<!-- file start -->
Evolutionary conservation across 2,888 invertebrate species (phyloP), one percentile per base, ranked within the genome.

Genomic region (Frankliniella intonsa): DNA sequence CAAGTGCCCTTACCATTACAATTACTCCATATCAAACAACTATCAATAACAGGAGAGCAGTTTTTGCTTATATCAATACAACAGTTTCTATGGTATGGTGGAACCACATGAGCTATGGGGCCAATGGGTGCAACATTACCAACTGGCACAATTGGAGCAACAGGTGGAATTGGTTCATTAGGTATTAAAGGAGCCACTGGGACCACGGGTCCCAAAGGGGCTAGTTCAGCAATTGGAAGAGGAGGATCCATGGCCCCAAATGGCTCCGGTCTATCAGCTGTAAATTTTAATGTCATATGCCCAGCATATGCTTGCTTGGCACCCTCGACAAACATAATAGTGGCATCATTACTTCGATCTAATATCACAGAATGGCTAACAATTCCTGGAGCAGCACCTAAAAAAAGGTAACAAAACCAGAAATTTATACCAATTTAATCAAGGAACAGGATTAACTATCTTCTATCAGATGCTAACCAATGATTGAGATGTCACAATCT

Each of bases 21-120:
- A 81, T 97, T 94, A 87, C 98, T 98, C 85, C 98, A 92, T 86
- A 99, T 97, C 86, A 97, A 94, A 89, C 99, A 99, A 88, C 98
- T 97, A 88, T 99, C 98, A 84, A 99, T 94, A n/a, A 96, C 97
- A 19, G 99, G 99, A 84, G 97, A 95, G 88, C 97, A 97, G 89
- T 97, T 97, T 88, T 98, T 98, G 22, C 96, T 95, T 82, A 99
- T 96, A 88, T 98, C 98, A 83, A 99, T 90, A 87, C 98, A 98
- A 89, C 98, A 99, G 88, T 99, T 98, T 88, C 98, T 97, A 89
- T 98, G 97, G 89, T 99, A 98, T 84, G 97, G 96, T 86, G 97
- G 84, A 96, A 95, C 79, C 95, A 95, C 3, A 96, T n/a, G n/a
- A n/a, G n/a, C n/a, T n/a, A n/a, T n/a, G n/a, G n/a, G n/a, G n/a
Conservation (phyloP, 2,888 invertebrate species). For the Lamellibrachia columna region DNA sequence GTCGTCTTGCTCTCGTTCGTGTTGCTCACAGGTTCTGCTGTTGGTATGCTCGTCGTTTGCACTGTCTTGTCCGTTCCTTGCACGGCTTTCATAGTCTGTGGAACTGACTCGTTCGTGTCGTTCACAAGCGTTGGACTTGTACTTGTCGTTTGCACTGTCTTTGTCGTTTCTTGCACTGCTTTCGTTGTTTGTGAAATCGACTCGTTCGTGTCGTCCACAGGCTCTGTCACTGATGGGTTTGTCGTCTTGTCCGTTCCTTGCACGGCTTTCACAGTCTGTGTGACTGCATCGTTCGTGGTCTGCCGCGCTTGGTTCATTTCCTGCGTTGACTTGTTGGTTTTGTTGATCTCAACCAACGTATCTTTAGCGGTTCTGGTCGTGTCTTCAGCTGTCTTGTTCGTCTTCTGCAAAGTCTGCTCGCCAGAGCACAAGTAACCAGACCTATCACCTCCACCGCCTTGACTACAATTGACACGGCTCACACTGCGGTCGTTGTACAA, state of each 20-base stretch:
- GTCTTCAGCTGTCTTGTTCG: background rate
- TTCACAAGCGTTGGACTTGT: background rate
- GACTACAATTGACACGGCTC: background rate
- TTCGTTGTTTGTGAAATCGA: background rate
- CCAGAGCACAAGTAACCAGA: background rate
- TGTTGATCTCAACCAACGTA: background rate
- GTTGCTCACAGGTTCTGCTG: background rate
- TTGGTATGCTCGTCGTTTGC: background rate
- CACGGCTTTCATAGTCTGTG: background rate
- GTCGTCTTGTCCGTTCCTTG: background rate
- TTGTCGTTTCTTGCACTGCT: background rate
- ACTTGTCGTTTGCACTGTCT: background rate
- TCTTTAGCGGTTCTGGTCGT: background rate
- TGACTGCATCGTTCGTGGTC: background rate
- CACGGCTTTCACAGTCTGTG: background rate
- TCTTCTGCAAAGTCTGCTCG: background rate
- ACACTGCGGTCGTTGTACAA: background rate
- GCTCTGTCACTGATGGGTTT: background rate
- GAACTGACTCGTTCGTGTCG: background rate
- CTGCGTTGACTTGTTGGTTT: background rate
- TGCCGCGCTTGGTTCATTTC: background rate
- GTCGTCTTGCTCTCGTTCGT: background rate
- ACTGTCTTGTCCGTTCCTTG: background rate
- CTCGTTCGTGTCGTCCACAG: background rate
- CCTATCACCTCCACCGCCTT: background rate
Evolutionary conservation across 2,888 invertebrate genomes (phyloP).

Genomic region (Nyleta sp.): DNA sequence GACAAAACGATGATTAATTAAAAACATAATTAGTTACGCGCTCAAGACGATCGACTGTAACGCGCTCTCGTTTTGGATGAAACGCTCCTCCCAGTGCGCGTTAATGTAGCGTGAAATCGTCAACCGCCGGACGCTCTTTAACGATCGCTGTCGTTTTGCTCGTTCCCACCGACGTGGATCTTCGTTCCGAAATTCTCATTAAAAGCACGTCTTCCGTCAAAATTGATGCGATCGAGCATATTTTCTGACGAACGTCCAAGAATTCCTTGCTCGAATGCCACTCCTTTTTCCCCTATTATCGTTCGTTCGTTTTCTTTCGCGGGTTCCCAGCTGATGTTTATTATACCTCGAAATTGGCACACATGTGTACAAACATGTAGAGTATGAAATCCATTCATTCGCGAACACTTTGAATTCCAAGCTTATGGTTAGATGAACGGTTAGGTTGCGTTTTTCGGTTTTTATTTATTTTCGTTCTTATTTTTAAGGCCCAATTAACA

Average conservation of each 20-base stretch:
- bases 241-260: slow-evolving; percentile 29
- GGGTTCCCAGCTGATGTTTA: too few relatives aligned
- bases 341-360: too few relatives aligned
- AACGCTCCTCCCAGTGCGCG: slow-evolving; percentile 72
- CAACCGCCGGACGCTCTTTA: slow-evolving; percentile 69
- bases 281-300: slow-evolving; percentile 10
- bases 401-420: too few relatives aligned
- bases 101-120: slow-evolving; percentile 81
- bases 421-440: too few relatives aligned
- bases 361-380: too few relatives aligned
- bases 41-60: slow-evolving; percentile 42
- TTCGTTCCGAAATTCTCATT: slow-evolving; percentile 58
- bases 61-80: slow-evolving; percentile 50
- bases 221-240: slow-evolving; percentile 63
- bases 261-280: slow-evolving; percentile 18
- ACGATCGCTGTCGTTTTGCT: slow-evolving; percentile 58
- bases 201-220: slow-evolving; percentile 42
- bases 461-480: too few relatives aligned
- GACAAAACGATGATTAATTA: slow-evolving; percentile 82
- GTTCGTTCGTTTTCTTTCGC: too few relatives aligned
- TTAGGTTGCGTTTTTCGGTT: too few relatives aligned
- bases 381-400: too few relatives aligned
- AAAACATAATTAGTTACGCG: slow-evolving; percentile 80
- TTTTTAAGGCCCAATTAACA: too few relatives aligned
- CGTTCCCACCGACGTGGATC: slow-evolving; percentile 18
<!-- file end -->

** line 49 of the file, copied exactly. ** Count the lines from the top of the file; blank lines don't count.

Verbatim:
- bases 401-420: too few relatives aligned